There's a disaster, and you're in charge of 45,000 students, what happens next?
There are more than 45,000 students within the Anchorage School District. Daily, managing those students, staff, as well as the many buildings that ASD owns, is a monumental task.
Add into the mix a man-made or natural disaster, and you're talking about having to create a fool-proof plan to keep everyone safe and to be able to reunite parents with their children.
"We would immediately try to start contacting parents and we then we'd keep a log of which students had gone with which parents," said Ashley Lally, the Director of Security & Emergency Preparedness with the Anchorage School District.
ASD said it can house students and staff for up to three days at 22 different sites during an emergency.
The schools are chosen based on location, size, road access, parking and seismic stability. Each shelter has a 20-foot conex stocked with emergency supplies like blankets, first-aid kits, search and rescue gear, portable toilets, and tents.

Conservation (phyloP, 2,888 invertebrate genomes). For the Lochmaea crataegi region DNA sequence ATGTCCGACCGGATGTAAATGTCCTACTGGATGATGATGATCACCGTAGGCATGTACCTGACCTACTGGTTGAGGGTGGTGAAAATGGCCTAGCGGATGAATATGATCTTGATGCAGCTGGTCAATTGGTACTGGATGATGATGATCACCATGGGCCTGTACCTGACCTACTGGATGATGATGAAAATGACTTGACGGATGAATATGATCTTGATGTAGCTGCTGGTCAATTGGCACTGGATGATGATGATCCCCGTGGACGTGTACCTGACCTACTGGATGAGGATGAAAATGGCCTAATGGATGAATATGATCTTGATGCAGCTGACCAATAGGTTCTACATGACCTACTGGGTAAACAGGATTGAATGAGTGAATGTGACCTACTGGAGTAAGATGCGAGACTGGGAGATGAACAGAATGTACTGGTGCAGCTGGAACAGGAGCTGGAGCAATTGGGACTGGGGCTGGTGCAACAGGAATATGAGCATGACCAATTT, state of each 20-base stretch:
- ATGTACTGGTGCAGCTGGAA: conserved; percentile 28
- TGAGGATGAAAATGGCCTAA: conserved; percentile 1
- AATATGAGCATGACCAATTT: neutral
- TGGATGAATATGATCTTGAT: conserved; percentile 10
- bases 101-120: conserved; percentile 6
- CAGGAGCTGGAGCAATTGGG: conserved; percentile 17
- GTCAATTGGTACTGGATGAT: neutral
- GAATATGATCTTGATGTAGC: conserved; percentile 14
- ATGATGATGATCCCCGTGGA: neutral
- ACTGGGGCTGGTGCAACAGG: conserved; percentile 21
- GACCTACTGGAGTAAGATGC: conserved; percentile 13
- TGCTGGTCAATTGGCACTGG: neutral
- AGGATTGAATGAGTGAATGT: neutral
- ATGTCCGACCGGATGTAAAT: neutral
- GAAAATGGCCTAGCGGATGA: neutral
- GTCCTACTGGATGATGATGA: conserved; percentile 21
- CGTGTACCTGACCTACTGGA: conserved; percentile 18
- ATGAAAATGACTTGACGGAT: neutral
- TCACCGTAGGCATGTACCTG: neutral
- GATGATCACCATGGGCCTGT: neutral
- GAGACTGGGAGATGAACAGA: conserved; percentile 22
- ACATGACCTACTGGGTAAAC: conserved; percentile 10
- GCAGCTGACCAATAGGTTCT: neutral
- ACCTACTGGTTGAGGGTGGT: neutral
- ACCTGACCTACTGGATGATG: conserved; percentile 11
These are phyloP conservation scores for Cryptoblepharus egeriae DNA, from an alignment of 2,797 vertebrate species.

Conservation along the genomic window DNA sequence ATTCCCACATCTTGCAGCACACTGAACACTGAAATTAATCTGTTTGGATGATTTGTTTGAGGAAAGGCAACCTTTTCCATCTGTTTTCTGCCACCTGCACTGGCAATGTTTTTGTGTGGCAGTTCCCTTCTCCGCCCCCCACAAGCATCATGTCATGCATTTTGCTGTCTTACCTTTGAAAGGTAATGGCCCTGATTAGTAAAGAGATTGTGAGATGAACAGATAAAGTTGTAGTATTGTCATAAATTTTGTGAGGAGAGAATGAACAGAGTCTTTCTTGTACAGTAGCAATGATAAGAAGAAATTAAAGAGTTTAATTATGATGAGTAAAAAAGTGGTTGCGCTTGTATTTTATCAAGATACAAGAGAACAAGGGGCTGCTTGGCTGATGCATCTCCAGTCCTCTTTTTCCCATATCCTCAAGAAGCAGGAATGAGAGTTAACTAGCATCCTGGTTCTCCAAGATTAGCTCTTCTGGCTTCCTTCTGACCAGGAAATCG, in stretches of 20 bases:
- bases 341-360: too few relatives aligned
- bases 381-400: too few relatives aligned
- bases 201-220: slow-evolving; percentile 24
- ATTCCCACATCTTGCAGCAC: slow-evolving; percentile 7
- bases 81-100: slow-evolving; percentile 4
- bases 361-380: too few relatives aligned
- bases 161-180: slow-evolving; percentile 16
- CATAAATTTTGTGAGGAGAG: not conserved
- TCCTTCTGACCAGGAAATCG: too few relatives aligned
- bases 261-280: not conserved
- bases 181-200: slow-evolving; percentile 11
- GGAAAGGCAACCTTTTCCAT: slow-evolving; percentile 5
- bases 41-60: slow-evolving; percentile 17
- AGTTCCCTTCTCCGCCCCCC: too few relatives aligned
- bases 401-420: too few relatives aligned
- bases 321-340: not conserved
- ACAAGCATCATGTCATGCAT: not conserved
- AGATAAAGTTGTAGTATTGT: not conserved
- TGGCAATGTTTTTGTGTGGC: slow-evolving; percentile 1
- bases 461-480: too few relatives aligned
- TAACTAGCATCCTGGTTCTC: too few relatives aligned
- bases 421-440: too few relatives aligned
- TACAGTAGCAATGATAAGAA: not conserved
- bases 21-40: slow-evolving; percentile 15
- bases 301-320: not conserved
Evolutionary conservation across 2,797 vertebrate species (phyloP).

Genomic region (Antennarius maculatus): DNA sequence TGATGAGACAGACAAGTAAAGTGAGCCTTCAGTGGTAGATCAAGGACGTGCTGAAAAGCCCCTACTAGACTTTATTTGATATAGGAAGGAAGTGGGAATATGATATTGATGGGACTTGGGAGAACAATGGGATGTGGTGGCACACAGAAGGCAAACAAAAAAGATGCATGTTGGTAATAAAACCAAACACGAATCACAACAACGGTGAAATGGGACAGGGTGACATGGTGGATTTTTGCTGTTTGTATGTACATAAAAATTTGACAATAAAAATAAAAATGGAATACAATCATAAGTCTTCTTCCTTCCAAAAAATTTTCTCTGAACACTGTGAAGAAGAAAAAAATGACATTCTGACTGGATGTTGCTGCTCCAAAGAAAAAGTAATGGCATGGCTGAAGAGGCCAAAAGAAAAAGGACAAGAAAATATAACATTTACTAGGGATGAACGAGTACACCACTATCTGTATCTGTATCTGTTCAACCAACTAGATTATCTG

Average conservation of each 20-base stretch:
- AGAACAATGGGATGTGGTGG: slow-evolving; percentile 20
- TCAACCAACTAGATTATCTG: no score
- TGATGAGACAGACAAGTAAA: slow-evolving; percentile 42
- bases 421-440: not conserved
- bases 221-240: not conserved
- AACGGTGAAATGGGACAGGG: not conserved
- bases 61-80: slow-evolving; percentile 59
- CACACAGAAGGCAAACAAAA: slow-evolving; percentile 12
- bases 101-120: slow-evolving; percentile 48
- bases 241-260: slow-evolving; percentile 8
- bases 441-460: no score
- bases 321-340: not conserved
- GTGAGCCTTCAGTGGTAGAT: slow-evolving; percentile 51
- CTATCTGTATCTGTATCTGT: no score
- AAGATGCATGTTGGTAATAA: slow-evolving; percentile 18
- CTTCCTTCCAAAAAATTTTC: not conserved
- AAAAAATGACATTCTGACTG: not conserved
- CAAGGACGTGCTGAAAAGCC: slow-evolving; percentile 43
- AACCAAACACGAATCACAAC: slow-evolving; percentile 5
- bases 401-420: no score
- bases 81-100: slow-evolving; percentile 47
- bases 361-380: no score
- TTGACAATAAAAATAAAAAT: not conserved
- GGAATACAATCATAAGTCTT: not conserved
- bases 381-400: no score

Additionally, throughout the year, schools will practice monthly for all types of emergencies, including an active shooter.
Recently Mountain View Elementary school evacuated within 5 minutes during a fire drill.
"Let's go, let's go, let's go," Jiyoung Izzolo said to her third-grade reading class as a student grabbed an emergency "go" backpack filled with safety supplies and headed outside to the school parking lot.
"There's 87 schools and we have currently, already done 287 drills," Stephen Brown the Coordinator for Safety/Security and Emergency Preparedness with ASD said.
One of the biggest events everyone trains for are earthquakes. In particular, the Great Shakeout Earthquake Drill on October 18 is when ASD will see how ready, or not, everyone is for an earthquake.